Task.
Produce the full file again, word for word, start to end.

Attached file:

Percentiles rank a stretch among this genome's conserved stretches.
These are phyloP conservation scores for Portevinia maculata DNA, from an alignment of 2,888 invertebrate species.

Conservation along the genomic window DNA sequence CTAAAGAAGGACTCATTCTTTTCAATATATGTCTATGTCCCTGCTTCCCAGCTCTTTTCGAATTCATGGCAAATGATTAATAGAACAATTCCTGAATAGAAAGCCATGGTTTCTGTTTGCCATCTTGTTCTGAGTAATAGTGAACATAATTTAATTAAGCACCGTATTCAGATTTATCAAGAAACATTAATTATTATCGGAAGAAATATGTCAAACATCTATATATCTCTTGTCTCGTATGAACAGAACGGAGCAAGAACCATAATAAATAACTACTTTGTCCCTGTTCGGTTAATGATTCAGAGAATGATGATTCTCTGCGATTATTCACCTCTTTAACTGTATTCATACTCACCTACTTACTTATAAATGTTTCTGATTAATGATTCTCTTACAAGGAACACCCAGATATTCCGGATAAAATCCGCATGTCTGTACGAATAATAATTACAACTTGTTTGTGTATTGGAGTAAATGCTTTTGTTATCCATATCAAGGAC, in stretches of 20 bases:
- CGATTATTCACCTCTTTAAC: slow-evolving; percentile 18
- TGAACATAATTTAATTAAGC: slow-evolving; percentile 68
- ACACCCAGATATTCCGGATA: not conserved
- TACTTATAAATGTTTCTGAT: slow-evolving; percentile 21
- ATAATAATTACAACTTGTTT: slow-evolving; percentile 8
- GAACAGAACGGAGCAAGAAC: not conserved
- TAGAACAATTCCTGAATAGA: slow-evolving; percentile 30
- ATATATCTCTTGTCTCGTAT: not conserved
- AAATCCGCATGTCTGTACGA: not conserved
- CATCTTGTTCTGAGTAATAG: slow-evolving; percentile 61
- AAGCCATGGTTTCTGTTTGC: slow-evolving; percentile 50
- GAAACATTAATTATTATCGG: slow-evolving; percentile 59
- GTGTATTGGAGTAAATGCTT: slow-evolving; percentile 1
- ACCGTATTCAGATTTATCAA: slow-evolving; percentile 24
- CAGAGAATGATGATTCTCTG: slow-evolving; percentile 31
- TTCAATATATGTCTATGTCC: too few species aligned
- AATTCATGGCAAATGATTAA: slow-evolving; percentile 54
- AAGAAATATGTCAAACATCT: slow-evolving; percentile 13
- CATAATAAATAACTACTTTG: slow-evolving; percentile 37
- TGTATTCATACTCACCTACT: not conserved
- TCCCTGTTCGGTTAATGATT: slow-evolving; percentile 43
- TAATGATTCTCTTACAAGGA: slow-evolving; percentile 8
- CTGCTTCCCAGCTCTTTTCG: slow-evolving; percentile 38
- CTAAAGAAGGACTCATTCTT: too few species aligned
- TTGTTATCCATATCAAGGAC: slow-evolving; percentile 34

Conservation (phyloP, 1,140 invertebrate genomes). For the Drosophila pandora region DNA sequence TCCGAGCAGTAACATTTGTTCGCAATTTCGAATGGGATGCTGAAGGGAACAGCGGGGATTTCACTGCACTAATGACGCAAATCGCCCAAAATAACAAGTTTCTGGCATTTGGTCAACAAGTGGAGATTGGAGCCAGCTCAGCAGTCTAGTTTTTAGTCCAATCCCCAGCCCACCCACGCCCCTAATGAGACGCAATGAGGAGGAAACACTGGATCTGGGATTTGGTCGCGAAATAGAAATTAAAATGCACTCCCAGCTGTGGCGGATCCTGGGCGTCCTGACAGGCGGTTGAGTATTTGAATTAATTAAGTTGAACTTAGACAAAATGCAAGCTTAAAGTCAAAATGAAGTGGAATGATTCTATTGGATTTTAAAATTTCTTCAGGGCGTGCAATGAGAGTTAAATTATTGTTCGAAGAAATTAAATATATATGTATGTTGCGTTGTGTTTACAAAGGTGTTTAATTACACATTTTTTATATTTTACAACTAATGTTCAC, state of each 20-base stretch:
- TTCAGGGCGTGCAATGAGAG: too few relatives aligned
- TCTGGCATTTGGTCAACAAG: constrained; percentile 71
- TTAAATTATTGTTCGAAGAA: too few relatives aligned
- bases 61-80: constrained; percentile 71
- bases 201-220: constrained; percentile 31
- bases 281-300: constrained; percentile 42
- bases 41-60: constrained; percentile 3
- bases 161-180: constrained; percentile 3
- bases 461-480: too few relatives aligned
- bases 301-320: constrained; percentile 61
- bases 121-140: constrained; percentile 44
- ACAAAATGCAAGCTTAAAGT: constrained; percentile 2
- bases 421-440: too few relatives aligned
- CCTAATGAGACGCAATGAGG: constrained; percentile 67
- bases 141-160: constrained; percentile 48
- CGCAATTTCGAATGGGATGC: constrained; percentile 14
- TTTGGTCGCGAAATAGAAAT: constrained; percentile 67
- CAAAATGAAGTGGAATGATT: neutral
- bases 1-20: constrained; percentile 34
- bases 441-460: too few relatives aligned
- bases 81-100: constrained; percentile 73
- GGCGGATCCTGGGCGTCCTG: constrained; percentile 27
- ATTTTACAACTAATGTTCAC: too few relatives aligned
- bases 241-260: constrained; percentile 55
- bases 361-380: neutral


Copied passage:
Percentiles rank a stretch among this genome's conserved stretches.
These are phyloP conservation scores for Portevinia maculata DNA, from an alignment of 2,888 invertebrate species.

Conservation along the genomic window DNA sequence CTAAAGAAGGACTCATTCTTTTCAATATATGTCTATGTCCCTGCTTCCCAGCTCTTTTCGAATTCATGGCAAATGATTAATAGAACAATTCCTGAATAGAAAGCCATGGTTTCTGTTTGCCATCTTGTTCTGAGTAATAGTGAACATAATTTAATTAAGCACCGTATTCAGATTTATCAAGAAACATTAATTATTATCGGAAGAAATATGTCAAACATCTATATATCTCTTGTCTCGTATGAACAGAACGGAGCAAGAACCATAATAAATAACTACTTTGTCCCTGTTCGGTTAATGATTCAGAGAATGATGATTCTCTGCGATTATTCACCTCTTTAACTGTATTCATACTCACCTACTTACTTATAAATGTTTCTGATTAATGATTCTCTTACAAGGAACACCCAGATATTCCGGATAAAATCCGCATGTCTGTACGAATAATAATTACAACTTGTTTGTGTATTGGAGTAAATGCTTTTGTTATCCATATCAAGGAC, in stretches of 20 bases:
- CGATTATTCACCTCTTTAAC: slow-evolving; percentile 18
- TGAACATAATTTAATTAAGC: slow-evolving; percentile 68
- ACACCCAGATATTCCGGATA: not conserved
- TACTTATAAATGTTTCTGAT: slow-evolving; percentile 21
- ATAATAATTACAACTTGTTT: slow-evolving; percentile 8
- GAACAGAACGGAGCAAGAAC: not conserved
- TAGAACAATTCCTGAATAGA: slow-evolving; percentile 30
- ATATATCTCTTGTCTCGTAT: not conserved
- AAATCCGCATGTCTGTACGA: not conserved
- CATCTTGTTCTGAGTAATAG: slow-evolving; percentile 61
- AAGCCATGGTTTCTGTTTGC: slow-evolving; percentile 50
- GAAACATTAATTATTATCGG: slow-evolving; percentile 59
- GTGTATTGGAGTAAATGCTT: slow-evolving; percentile 1
- ACCGTATTCAGATTTATCAA: slow-evolving; percentile 24
- CAGAGAATGATGATTCTCTG: slow-evolving; percentile 31
- TTCAATATATGTCTATGTCC: too few species aligned
- AATTCATGGCAAATGATTAA: slow-evolving; percentile 54
- AAGAAATATGTCAAACATCT: slow-evolving; percentile 13
- CATAATAAATAACTACTTTG: slow-evolving; percentile 37
- TGTATTCATACTCACCTACT: not conserved
- TCCCTGTTCGGTTAATGATT: slow-evolving; percentile 43
- TAATGATTCTCTTACAAGGA: slow-evolving; percentile 8
- CTGCTTCCCAGCTCTTTTCG: slow-evolving; percentile 38
- CTAAAGAAGGACTCATTCTT: too few species aligned
- TTGTTATCCATATCAAGGAC: slow-evolving; percentile 34

Conservation (phyloP, 1,140 invertebrate genomes). For the Drosophila pandora region DNA sequence TCCGAGCAGTAACATTTGTTCGCAATTTCGAATGGGATGCTGAAGGGAACAGCGGGGATTTCACTGCACTAATGACGCAAATCGCCCAAAATAACAAGTTTCTGGCATTTGGTCAACAAGTGGAGATTGGAGCCAGCTCAGCAGTCTAGTTTTTAGTCCAATCCCCAGCCCACCCACGCCCCTAATGAGACGCAATGAGGAGGAAACACTGGATCTGGGATTTGGTCGCGAAATAGAAATTAAAATGCACTCCCAGCTGTGGCGGATCCTGGGCGTCCTGACAGGCGGTTGAGTATTTGAATTAATTAAGTTGAACTTAGACAAAATGCAAGCTTAAAGTCAAAATGAAGTGGAATGATTCTATTGGATTTTAAAATTTCTTCAGGGCGTGCAATGAGAGTTAAATTATTGTTCGAAGAAATTAAATATATATGTATGTTGCGTTGTGTTTACAAAGGTGTTTAATTACACATTTTTTATATTTTACAACTAATGTTCAC, state of each 20-base stretch:
- TTCAGGGCGTGCAATGAGAG: too few relatives aligned
- TCTGGCATTTGGTCAACAAG: constrained; percentile 71
- TTAAATTATTGTTCGAAGAA: too few relatives aligned
- bases 61-80: constrained; percentile 71
- bases 201-220: constrained; percentile 31
- bases 281-300: constrained; percentile 42
- bases 41-60: constrained; percentile 3
- bases 161-180: constrained; percentile 3
- bases 461-480: too few relatives aligned
- bases 301-320: constrained; percentile 61
- bases 121-140: constrained; percentile 44
- ACAAAATGCAAGCTTAAAGT: constrained; percentile 2
- bases 421-440: too few relatives aligned
- CCTAATGAGACGCAATGAGG: constrained; percentile 67
- bases 141-160: constrained; percentile 48
- CGCAATTTCGAATGGGATGC: constrained; percentile 14
- TTTGGTCGCGAAATAGAAAT: constrained; percentile 67
- CAAAATGAAGTGGAATGATT: neutral
- bases 1-20: constrained; percentile 34
- bases 441-460: too few relatives aligned
- bases 81-100: constrained; percentile 73
- GGCGGATCCTGGGCGTCCTG: constrained; percentile 27
- ATTTTACAACTAATGTTCAC: too few relatives aligned
- bases 241-260: constrained; percentile 55
- bases 361-380: neutral